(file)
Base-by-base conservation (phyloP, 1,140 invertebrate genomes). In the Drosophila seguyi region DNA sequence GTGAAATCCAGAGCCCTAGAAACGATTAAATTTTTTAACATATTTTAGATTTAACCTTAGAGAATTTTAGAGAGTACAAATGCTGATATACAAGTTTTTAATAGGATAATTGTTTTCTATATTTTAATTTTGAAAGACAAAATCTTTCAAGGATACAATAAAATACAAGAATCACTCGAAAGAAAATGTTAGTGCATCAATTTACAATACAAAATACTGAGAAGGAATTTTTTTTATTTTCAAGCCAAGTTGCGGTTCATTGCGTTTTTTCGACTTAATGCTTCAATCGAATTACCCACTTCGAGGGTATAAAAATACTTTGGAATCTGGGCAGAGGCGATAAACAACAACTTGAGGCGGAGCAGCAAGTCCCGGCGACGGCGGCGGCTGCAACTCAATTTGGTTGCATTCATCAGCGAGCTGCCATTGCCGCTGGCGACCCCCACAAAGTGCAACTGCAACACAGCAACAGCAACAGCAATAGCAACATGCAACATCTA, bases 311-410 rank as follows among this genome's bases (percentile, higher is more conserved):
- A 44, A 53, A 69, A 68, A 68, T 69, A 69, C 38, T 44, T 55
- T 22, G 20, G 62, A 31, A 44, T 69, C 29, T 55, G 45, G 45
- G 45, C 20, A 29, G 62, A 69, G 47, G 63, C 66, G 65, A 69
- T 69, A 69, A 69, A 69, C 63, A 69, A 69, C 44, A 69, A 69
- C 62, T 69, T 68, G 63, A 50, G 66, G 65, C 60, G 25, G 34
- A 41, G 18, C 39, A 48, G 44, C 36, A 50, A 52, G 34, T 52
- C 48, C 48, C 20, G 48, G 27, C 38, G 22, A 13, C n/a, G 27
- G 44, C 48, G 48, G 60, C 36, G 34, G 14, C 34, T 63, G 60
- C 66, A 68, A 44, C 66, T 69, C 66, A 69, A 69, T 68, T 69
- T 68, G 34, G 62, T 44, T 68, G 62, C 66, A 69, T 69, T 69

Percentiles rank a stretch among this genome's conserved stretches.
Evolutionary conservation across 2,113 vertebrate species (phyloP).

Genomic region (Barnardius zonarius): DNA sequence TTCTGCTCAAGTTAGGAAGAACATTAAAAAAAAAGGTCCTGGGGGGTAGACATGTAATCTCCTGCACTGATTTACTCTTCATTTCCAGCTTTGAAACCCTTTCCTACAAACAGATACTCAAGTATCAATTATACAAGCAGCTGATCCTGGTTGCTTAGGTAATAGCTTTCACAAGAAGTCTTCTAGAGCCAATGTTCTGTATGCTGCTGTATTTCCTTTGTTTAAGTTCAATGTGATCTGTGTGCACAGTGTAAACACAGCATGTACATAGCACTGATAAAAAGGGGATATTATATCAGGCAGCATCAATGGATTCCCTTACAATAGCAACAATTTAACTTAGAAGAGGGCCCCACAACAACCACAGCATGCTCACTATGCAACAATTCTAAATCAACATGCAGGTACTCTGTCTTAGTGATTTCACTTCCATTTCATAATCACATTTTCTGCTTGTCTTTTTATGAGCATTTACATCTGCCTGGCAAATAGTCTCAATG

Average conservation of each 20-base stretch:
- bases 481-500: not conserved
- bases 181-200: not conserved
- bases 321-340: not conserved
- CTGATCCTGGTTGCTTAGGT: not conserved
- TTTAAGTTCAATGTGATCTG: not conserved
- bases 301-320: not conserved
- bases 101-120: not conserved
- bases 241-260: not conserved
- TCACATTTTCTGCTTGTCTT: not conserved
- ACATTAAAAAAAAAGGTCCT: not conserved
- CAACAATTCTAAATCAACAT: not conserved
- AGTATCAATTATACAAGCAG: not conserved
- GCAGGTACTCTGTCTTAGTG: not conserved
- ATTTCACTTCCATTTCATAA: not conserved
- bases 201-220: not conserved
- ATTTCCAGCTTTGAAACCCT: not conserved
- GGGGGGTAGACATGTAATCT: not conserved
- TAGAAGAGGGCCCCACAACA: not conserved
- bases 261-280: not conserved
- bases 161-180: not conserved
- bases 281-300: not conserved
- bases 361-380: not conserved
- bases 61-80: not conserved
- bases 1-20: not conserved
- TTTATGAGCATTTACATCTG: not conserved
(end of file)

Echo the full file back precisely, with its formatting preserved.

Base-by-base conservation (phyloP, 1,140 invertebrate genomes). In the Drosophila seguyi region DNA sequence GTGAAATCCAGAGCCCTAGAAACGATTAAATTTTTTAACATATTTTAGATTTAACCTTAGAGAATTTTAGAGAGTACAAATGCTGATATACAAGTTTTTAATAGGATAATTGTTTTCTATATTTTAATTTTGAAAGACAAAATCTTTCAAGGATACAATAAAATACAAGAATCACTCGAAAGAAAATGTTAGTGCATCAATTTACAATACAAAATACTGAGAAGGAATTTTTTTTATTTTCAAGCCAAGTTGCGGTTCATTGCGTTTTTTCGACTTAATGCTTCAATCGAATTACCCACTTCGAGGGTATAAAAATACTTTGGAATCTGGGCAGAGGCGATAAACAACAACTTGAGGCGGAGCAGCAAGTCCCGGCGACGGCGGCGGCTGCAACTCAATTTGGTTGCATTCATCAGCGAGCTGCCATTGCCGCTGGCGACCCCCACAAAGTGCAACTGCAACACAGCAACAGCAACAGCAATAGCAACATGCAACATCTA, bases 311-410 rank as follows among this genome's bases (percentile, higher is more conserved):
- A 44, A 53, A 69, A 68, A 68, T 69, A 69, C 38, T 44, T 55
- T 22, G 20, G 62, A 31, A 44, T 69, C 29, T 55, G 45, G 45
- G 45, C 20, A 29, G 62, A 69, G 47, G 63, C 66, G 65, A 69
- T 69, A 69, A 69, A 69, C 63, A 69, A 69, C 44, A 69, A 69
- C 62, T 69, T 68, G 63, A 50, G 66, G 65, C 60, G 25, G 34
- A 41, G 18, C 39, A 48, G 44, C 36, A 50, A 52, G 34, T 52
- C 48, C 48, C 20, G 48, G 27, C 38, G 22, A 13, C n/a, G 27
- G 44, C 48, G 48, G 60, C 36, G 34, G 14, C 34, T 63, G 60
- C 66, A 68, A 44, C 66, T 69, C 66, A 69, A 69, T 68, T 69
- T 68, G 34, G 62, T 44, T 68, G 62, C 66, A 69, T 69, T 69

Percentiles rank a stretch among this genome's conserved stretches.
Evolutionary conservation across 2,113 vertebrate species (phyloP).

Genomic region (Barnardius zonarius): DNA sequence TTCTGCTCAAGTTAGGAAGAACATTAAAAAAAAAGGTCCTGGGGGGTAGACATGTAATCTCCTGCACTGATTTACTCTTCATTTCCAGCTTTGAAACCCTTTCCTACAAACAGATACTCAAGTATCAATTATACAAGCAGCTGATCCTGGTTGCTTAGGTAATAGCTTTCACAAGAAGTCTTCTAGAGCCAATGTTCTGTATGCTGCTGTATTTCCTTTGTTTAAGTTCAATGTGATCTGTGTGCACAGTGTAAACACAGCATGTACATAGCACTGATAAAAAGGGGATATTATATCAGGCAGCATCAATGGATTCCCTTACAATAGCAACAATTTAACTTAGAAGAGGGCCCCACAACAACCACAGCATGCTCACTATGCAACAATTCTAAATCAACATGCAGGTACTCTGTCTTAGTGATTTCACTTCCATTTCATAATCACATTTTCTGCTTGTCTTTTTATGAGCATTTACATCTGCCTGGCAAATAGTCTCAATG

Average conservation of each 20-base stretch:
- bases 481-500: not conserved
- bases 181-200: not conserved
- bases 321-340: not conserved
- CTGATCCTGGTTGCTTAGGT: not conserved
- TTTAAGTTCAATGTGATCTG: not conserved
- bases 301-320: not conserved
- bases 101-120: not conserved
- bases 241-260: not conserved
- TCACATTTTCTGCTTGTCTT: not conserved
- ACATTAAAAAAAAAGGTCCT: not conserved
- CAACAATTCTAAATCAACAT: not conserved
- AGTATCAATTATACAAGCAG: not conserved
- GCAGGTACTCTGTCTTAGTG: not conserved
- ATTTCACTTCCATTTCATAA: not conserved
- bases 201-220: not conserved
- ATTTCCAGCTTTGAAACCCT: not conserved
- GGGGGGTAGACATGTAATCT: not conserved
- TAGAAGAGGGCCCCACAACA: not conserved
- bases 261-280: not conserved
- bases 161-180: not conserved
- bases 281-300: not conserved
- bases 361-380: not conserved
- bases 61-80: not conserved
- bases 1-20: not conserved
- TTTATGAGCATTTACATCTG: not conserved